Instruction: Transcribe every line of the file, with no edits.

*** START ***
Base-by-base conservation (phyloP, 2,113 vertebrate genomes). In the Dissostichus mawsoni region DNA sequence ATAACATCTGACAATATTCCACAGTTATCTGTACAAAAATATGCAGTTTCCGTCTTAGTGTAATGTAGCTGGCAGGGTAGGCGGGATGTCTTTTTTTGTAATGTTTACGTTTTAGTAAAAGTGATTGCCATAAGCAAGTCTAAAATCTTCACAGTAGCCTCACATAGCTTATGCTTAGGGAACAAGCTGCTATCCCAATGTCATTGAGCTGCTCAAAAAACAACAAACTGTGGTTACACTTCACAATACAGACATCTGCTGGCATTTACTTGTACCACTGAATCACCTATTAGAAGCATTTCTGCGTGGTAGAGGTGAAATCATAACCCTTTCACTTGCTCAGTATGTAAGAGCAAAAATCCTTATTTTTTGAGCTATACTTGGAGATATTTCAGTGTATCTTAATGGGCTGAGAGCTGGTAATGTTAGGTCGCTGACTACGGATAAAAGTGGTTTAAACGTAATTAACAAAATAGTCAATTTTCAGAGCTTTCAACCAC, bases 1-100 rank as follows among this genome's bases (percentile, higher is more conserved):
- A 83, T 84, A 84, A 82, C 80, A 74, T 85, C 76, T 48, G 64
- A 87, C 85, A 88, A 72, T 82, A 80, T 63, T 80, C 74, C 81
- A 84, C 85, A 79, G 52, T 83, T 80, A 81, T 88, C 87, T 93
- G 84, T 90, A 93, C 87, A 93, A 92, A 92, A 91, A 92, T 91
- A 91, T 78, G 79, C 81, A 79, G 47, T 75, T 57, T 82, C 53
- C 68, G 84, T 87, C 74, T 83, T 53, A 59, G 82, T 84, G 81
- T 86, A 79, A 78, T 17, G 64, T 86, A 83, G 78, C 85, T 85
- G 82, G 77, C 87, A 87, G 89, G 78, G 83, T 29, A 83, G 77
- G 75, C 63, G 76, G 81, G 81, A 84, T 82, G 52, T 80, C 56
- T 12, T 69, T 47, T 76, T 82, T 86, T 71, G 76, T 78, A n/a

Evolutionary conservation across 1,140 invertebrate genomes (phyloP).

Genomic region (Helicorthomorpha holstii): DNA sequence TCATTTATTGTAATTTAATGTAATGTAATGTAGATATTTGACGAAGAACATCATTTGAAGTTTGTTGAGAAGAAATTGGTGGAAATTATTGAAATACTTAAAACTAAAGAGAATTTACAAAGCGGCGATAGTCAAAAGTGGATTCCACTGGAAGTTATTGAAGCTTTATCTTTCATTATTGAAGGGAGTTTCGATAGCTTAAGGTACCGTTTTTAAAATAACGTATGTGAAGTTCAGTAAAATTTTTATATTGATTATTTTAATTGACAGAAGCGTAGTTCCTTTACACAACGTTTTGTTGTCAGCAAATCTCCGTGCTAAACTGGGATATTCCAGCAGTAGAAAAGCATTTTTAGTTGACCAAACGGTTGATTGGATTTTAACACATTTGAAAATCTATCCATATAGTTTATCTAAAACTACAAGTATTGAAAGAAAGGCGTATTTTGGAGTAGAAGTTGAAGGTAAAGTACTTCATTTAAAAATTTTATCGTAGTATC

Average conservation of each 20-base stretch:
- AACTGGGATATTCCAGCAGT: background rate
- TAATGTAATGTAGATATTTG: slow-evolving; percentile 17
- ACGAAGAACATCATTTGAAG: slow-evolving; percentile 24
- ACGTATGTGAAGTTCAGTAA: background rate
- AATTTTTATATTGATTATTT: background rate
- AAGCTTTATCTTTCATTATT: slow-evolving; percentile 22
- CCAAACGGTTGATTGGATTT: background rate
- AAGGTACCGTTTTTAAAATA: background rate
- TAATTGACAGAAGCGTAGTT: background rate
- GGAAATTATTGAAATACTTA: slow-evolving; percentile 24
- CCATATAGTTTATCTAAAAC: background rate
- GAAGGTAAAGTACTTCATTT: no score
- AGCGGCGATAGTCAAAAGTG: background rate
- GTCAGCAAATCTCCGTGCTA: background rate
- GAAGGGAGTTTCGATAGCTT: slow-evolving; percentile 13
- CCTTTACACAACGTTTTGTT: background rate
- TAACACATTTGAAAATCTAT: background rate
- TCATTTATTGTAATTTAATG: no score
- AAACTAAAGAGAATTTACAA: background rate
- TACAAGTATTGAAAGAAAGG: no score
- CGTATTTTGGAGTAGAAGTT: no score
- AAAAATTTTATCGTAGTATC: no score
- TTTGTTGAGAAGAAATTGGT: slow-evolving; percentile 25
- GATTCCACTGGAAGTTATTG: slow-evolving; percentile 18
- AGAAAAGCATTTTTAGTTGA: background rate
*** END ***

Base-by-base conservation (phyloP, 2,113 vertebrate genomes). In the Dissostichus mawsoni region DNA sequence ATAACATCTGACAATATTCCACAGTTATCTGTACAAAAATATGCAGTTTCCGTCTTAGTGTAATGTAGCTGGCAGGGTAGGCGGGATGTCTTTTTTTGTAATGTTTACGTTTTAGTAAAAGTGATTGCCATAAGCAAGTCTAAAATCTTCACAGTAGCCTCACATAGCTTATGCTTAGGGAACAAGCTGCTATCCCAATGTCATTGAGCTGCTCAAAAAACAACAAACTGTGGTTACACTTCACAATACAGACATCTGCTGGCATTTACTTGTACCACTGAATCACCTATTAGAAGCATTTCTGCGTGGTAGAGGTGAAATCATAACCCTTTCACTTGCTCAGTATGTAAGAGCAAAAATCCTTATTTTTTGAGCTATACTTGGAGATATTTCAGTGTATCTTAATGGGCTGAGAGCTGGTAATGTTAGGTCGCTGACTACGGATAAAAGTGGTTTAAACGTAATTAACAAAATAGTCAATTTTCAGAGCTTTCAACCAC, bases 1-100 rank as follows among this genome's bases (percentile, higher is more conserved):
- A 83, T 84, A 84, A 82, C 80, A 74, T 85, C 76, T 48, G 64
- A 87, C 85, A 88, A 72, T 82, A 80, T 63, T 80, C 74, C 81
- A 84, C 85, A 79, G 52, T 83, T 80, A 81, T 88, C 87, T 93
- G 84, T 90, A 93, C 87, A 93, A 92, A 92, A 91, A 92, T 91
- A 91, T 78, G 79, C 81, A 79, G 47, T 75, T 57, T 82, C 53
- C 68, G 84, T 87, C 74, T 83, T 53, A 59, G 82, T 84, G 81
- T 86, A 79, A 78, T 17, G 64, T 86, A 83, G 78, C 85, T 85
- G 82, G 77, C 87, A 87, G 89, G 78, G 83, T 29, A 83, G 77
- G 75, C 63, G 76, G 81, G 81, A 84, T 82, G 52, T 80, C 56
- T 12, T 69, T 47, T 76, T 82, T 86, T 71, G 76, T 78, A n/a

Evolutionary conservation across 1,140 invertebrate genomes (phyloP).

Genomic region (Helicorthomorpha holstii): DNA sequence TCATTTATTGTAATTTAATGTAATGTAATGTAGATATTTGACGAAGAACATCATTTGAAGTTTGTTGAGAAGAAATTGGTGGAAATTATTGAAATACTTAAAACTAAAGAGAATTTACAAAGCGGCGATAGTCAAAAGTGGATTCCACTGGAAGTTATTGAAGCTTTATCTTTCATTATTGAAGGGAGTTTCGATAGCTTAAGGTACCGTTTTTAAAATAACGTATGTGAAGTTCAGTAAAATTTTTATATTGATTATTTTAATTGACAGAAGCGTAGTTCCTTTACACAACGTTTTGTTGTCAGCAAATCTCCGTGCTAAACTGGGATATTCCAGCAGTAGAAAAGCATTTTTAGTTGACCAAACGGTTGATTGGATTTTAACACATTTGAAAATCTATCCATATAGTTTATCTAAAACTACAAGTATTGAAAGAAAGGCGTATTTTGGAGTAGAAGTTGAAGGTAAAGTACTTCATTTAAAAATTTTATCGTAGTATC

Average conservation of each 20-base stretch:
- AACTGGGATATTCCAGCAGT: background rate
- TAATGTAATGTAGATATTTG: slow-evolving; percentile 17
- ACGAAGAACATCATTTGAAG: slow-evolving; percentile 24
- ACGTATGTGAAGTTCAGTAA: background rate
- AATTTTTATATTGATTATTT: background rate
- AAGCTTTATCTTTCATTATT: slow-evolving; percentile 22
- CCAAACGGTTGATTGGATTT: background rate
- AAGGTACCGTTTTTAAAATA: background rate
- TAATTGACAGAAGCGTAGTT: background rate
- GGAAATTATTGAAATACTTA: slow-evolving; percentile 24
- CCATATAGTTTATCTAAAAC: background rate
- GAAGGTAAAGTACTTCATTT: no score
- AGCGGCGATAGTCAAAAGTG: background rate
- GTCAGCAAATCTCCGTGCTA: background rate
- GAAGGGAGTTTCGATAGCTT: slow-evolving; percentile 13
- CCTTTACACAACGTTTTGTT: background rate
- TAACACATTTGAAAATCTAT: background rate
- TCATTTATTGTAATTTAATG: no score
- AAACTAAAGAGAATTTACAA: background rate
- TACAAGTATTGAAAGAAAGG: no score
- CGTATTTTGGAGTAGAAGTT: no score
- AAAAATTTTATCGTAGTATC: no score
- TTTGTTGAGAAGAAATTGGT: slow-evolving; percentile 25
- GATTCCACTGGAAGTTATTG: slow-evolving; percentile 18
- AGAAAAGCATTTTTAGTTGA: background rate